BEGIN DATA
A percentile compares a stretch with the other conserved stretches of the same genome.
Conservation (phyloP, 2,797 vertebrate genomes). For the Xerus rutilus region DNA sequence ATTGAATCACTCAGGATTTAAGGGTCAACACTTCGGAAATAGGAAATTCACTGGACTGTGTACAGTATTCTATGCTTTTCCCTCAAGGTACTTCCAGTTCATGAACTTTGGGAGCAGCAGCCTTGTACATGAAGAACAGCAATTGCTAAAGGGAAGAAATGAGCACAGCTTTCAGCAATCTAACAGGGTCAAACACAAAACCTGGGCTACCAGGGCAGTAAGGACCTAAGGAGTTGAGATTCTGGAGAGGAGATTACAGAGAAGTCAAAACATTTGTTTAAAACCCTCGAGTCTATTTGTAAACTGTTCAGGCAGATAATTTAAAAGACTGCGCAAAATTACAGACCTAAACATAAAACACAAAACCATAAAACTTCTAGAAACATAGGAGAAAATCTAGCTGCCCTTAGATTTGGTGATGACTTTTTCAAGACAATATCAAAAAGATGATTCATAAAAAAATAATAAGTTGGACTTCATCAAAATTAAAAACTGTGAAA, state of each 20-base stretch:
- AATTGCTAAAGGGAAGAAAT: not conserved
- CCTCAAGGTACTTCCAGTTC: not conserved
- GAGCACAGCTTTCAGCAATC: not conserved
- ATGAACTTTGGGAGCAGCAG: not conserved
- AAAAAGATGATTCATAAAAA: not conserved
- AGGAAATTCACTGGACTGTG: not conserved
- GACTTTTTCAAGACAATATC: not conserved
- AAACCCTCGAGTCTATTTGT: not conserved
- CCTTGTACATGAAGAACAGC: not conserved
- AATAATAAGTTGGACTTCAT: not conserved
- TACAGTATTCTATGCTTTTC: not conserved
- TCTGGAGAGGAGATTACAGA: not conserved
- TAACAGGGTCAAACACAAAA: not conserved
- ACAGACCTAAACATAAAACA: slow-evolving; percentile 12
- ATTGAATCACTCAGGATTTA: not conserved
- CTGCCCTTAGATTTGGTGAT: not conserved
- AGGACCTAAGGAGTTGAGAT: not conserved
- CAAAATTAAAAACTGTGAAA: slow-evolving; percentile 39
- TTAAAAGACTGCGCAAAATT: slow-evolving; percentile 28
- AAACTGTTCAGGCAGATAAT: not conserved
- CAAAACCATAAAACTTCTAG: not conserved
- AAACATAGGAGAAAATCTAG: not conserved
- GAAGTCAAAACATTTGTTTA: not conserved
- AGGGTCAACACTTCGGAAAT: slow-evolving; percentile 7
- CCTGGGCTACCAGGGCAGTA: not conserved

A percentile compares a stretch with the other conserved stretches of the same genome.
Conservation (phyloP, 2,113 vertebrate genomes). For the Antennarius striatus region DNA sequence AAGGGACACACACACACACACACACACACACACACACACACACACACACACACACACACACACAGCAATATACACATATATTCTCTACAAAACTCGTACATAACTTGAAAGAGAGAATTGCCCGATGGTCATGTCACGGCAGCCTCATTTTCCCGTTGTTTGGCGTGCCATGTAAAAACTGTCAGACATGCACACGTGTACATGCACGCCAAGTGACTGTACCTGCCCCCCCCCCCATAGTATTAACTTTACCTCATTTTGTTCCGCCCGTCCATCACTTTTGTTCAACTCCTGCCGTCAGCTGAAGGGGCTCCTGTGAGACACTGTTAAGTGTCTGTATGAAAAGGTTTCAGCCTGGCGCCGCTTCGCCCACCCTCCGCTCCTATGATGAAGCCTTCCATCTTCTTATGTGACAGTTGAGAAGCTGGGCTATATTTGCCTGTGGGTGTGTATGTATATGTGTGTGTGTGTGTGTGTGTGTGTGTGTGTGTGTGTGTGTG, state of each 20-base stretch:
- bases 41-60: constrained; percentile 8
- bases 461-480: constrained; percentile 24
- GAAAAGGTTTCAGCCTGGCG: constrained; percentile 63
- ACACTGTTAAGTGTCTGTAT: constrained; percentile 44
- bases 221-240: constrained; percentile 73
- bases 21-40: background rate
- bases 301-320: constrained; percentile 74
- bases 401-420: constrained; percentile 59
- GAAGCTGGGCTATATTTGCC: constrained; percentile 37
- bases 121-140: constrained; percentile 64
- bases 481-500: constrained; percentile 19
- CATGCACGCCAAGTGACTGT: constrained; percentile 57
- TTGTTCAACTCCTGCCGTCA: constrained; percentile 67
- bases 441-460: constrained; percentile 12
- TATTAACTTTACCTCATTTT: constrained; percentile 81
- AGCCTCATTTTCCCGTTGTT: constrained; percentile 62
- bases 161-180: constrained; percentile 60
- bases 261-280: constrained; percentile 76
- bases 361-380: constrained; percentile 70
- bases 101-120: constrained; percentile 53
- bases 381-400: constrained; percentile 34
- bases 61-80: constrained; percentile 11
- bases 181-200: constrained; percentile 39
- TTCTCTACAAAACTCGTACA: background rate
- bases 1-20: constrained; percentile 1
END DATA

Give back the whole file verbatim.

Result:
A percentile compares a stretch with the other conserved stretches of the same genome.
Conservation (phyloP, 2,797 vertebrate genomes). For the Xerus rutilus region DNA sequence ATTGAATCACTCAGGATTTAAGGGTCAACACTTCGGAAATAGGAAATTCACTGGACTGTGTACAGTATTCTATGCTTTTCCCTCAAGGTACTTCCAGTTCATGAACTTTGGGAGCAGCAGCCTTGTACATGAAGAACAGCAATTGCTAAAGGGAAGAAATGAGCACAGCTTTCAGCAATCTAACAGGGTCAAACACAAAACCTGGGCTACCAGGGCAGTAAGGACCTAAGGAGTTGAGATTCTGGAGAGGAGATTACAGAGAAGTCAAAACATTTGTTTAAAACCCTCGAGTCTATTTGTAAACTGTTCAGGCAGATAATTTAAAAGACTGCGCAAAATTACAGACCTAAACATAAAACACAAAACCATAAAACTTCTAGAAACATAGGAGAAAATCTAGCTGCCCTTAGATTTGGTGATGACTTTTTCAAGACAATATCAAAAAGATGATTCATAAAAAAATAATAAGTTGGACTTCATCAAAATTAAAAACTGTGAAA, state of each 20-base stretch:
- AATTGCTAAAGGGAAGAAAT: not conserved
- CCTCAAGGTACTTCCAGTTC: not conserved
- GAGCACAGCTTTCAGCAATC: not conserved
- ATGAACTTTGGGAGCAGCAG: not conserved
- AAAAAGATGATTCATAAAAA: not conserved
- AGGAAATTCACTGGACTGTG: not conserved
- GACTTTTTCAAGACAATATC: not conserved
- AAACCCTCGAGTCTATTTGT: not conserved
- CCTTGTACATGAAGAACAGC: not conserved
- AATAATAAGTTGGACTTCAT: not conserved
- TACAGTATTCTATGCTTTTC: not conserved
- TCTGGAGAGGAGATTACAGA: not conserved
- TAACAGGGTCAAACACAAAA: not conserved
- ACAGACCTAAACATAAAACA: slow-evolving; percentile 12
- ATTGAATCACTCAGGATTTA: not conserved
- CTGCCCTTAGATTTGGTGAT: not conserved
- AGGACCTAAGGAGTTGAGAT: not conserved
- CAAAATTAAAAACTGTGAAA: slow-evolving; percentile 39
- TTAAAAGACTGCGCAAAATT: slow-evolving; percentile 28
- AAACTGTTCAGGCAGATAAT: not conserved
- CAAAACCATAAAACTTCTAG: not conserved
- AAACATAGGAGAAAATCTAG: not conserved
- GAAGTCAAAACATTTGTTTA: not conserved
- AGGGTCAACACTTCGGAAAT: slow-evolving; percentile 7
- CCTGGGCTACCAGGGCAGTA: not conserved

A percentile compares a stretch with the other conserved stretches of the same genome.
Conservation (phyloP, 2,113 vertebrate genomes). For the Antennarius striatus region DNA sequence AAGGGACACACACACACACACACACACACACACACACACACACACACACACACACACACACACAGCAATATACACATATATTCTCTACAAAACTCGTACATAACTTGAAAGAGAGAATTGCCCGATGGTCATGTCACGGCAGCCTCATTTTCCCGTTGTTTGGCGTGCCATGTAAAAACTGTCAGACATGCACACGTGTACATGCACGCCAAGTGACTGTACCTGCCCCCCCCCCCATAGTATTAACTTTACCTCATTTTGTTCCGCCCGTCCATCACTTTTGTTCAACTCCTGCCGTCAGCTGAAGGGGCTCCTGTGAGACACTGTTAAGTGTCTGTATGAAAAGGTTTCAGCCTGGCGCCGCTTCGCCCACCCTCCGCTCCTATGATGAAGCCTTCCATCTTCTTATGTGACAGTTGAGAAGCTGGGCTATATTTGCCTGTGGGTGTGTATGTATATGTGTGTGTGTGTGTGTGTGTGTGTGTGTGTGTGTGTGTGTG, state of each 20-base stretch:
- bases 41-60: constrained; percentile 8
- bases 461-480: constrained; percentile 24
- GAAAAGGTTTCAGCCTGGCG: constrained; percentile 63
- ACACTGTTAAGTGTCTGTAT: constrained; percentile 44
- bases 221-240: constrained; percentile 73
- bases 21-40: background rate
- bases 301-320: constrained; percentile 74
- bases 401-420: constrained; percentile 59
- GAAGCTGGGCTATATTTGCC: constrained; percentile 37
- bases 121-140: constrained; percentile 64
- bases 481-500: constrained; percentile 19
- CATGCACGCCAAGTGACTGT: constrained; percentile 57
- TTGTTCAACTCCTGCCGTCA: constrained; percentile 67
- bases 441-460: constrained; percentile 12
- TATTAACTTTACCTCATTTT: constrained; percentile 81
- AGCCTCATTTTCCCGTTGTT: constrained; percentile 62
- bases 161-180: constrained; percentile 60
- bases 261-280: constrained; percentile 76
- bases 361-380: constrained; percentile 70
- bases 101-120: constrained; percentile 53
- bases 381-400: constrained; percentile 34
- bases 61-80: constrained; percentile 11
- bases 181-200: constrained; percentile 39
- TTCTCTACAAAACTCGTACA: background rate
- bases 1-20: constrained; percentile 1